Kazakhstan: Government cracks down on supporters of the constitution
Roman Zakharov has been jailed for citing constitution to say power lies with the people.
Authorities in Kazakhstan are cracking down on citizens holding public demonstrations in support of the constitution.
After he hoisted a banner reading "The sole source of state power is the people” across a pedestrian overpass in the city of Almaty on April 29, Roman Zakharov was detained by police and later sentenced to five days in jail on charges of petty hooliganism.
The words on Zakharov’s banner were a direct quotation from the Kazakhstan Constitution, which was adopted in a referendum in 1995.
Zakharov told reporters that his stunt was done as a gesture of solidarity with Asya Tulesova and Beibaris Tolymbekov, a pair of activists now serving 15-day jail sentences for unfurling a banner on the sidelines a marathon in Almaty on April 21 to call for fair presidential election in June. Their sign read: “You cannot run from the truth” and bore the hashtags #forafairelection and #Ihaveachoice.
The courts found that Tulesova and Tolymbekov had violated public assembly laws. Interior Minister Yerlan Turgumbayev claimed that the activists had “interfered with the organization of the sporting event,” although images of the demonstration clearly demonstrate that Tulesova and Tolymbekov were separated from the racers by a high metal fence.
Groups like Amnesty International have urged the government of Kazakhstan to release the pair, arguing that the “actions of the protesters should not have been subjected to any sanction, criminal or administrative, as they are protected by the rights to freedom of expression and peaceful assembly.”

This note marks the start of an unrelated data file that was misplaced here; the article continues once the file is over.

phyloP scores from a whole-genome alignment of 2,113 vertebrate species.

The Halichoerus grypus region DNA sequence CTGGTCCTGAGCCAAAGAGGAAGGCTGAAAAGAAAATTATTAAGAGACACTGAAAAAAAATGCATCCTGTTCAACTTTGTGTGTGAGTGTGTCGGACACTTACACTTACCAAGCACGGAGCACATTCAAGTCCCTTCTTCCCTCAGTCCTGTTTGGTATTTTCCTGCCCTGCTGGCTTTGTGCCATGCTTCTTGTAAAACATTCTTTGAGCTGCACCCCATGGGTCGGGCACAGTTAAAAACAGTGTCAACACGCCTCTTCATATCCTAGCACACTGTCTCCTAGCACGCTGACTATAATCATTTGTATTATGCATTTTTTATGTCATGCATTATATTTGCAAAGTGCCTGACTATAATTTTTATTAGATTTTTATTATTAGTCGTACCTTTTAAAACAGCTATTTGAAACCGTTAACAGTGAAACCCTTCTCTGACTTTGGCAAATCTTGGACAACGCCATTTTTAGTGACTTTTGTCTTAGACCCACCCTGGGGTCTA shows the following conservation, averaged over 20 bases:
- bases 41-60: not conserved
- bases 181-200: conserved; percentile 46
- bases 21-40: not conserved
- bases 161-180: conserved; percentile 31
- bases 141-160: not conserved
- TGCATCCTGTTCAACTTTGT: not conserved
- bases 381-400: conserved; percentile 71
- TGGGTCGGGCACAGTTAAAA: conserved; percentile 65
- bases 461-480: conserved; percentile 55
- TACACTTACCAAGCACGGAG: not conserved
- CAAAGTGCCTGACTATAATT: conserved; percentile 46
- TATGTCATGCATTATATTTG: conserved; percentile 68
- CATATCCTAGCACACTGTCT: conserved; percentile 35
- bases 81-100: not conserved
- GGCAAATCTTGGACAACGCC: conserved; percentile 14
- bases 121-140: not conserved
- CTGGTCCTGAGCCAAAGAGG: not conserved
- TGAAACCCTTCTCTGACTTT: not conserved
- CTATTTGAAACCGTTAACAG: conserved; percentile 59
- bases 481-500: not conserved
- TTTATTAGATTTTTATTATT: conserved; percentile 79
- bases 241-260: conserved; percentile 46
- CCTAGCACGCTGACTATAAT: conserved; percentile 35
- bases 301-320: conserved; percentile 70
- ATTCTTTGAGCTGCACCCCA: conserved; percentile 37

These shoots of political activism have appeared in advance of the snap June 9 election that has been called by acting President Kassym-Jomart Tokayev. There are few doubts Tokayev will attain a crushing victory, although some doubts do remain about just how crushing his win will be.
Other than Tokayev, almost all the people who have submitted their registration papers to participate in the election are obscure political nonentities. Questions remain about whether Amirzhan Kosanov, an opposition politician who was nominated to contest the vote by the Destiny of the Nation movement on April 26, will be successful in having his candidacy approved by election officials.
Although most disgruntled Kazakhs have reserved their grumbling about the lack of real choice to social media, this small handful of activists has taken their unhappiness to the streets. The severe reaction of the police has underscored how eager the government is for the vote to proceed without any shows of public discontent.
By appealing to the letter of the law in their protests, Tulesova, Tolymbekov and Zakharov appear to have drawn inspiration from similar demonstrations in Russia in September 2016, when a group of demonstrators stood in front of the State Duma in Moscow and read out the Russian Constitution. Those activists too faced sanctions.
The next spate of detentions in Kazakhstan will happen on May 1. That is the date set by exiled anti-government gadfly Mukhtar Ablyazov for supporters to go onto the streets to protest in defense of democracy.
Nur-Sultan dismisses Ablyazov as little more than a power-hungry crook who they say purloined billions from the bank he used to run. Ablyazov denies those allegations and has used his social media profile to cast himself in the mould of a fighter for freedom.
The General Prosecutor’s Office has circulated a note to warn the public against taking up the call for demonstrations, however, stating that any such rallies will be considered a “crude violation of the rules on the organization and holding of peaceful gatherings and meetings.
Indeed, demonstrators should technically apply for permission to hold a rally from the authorities, although such approval is in fact almost never granted. On the rare occasions permission is given for anti-government activists to rally, they are allocated inconvenient and out-of-the-way locations — a transparent ploy to minimize the impact of the gathering.
Sign up for Eurasianet's free weekly newsletter.
Sign up for Eurasianet's free weekly newsletter. Support Eurasianet: Help keep our journalism open to all, and influenced by none.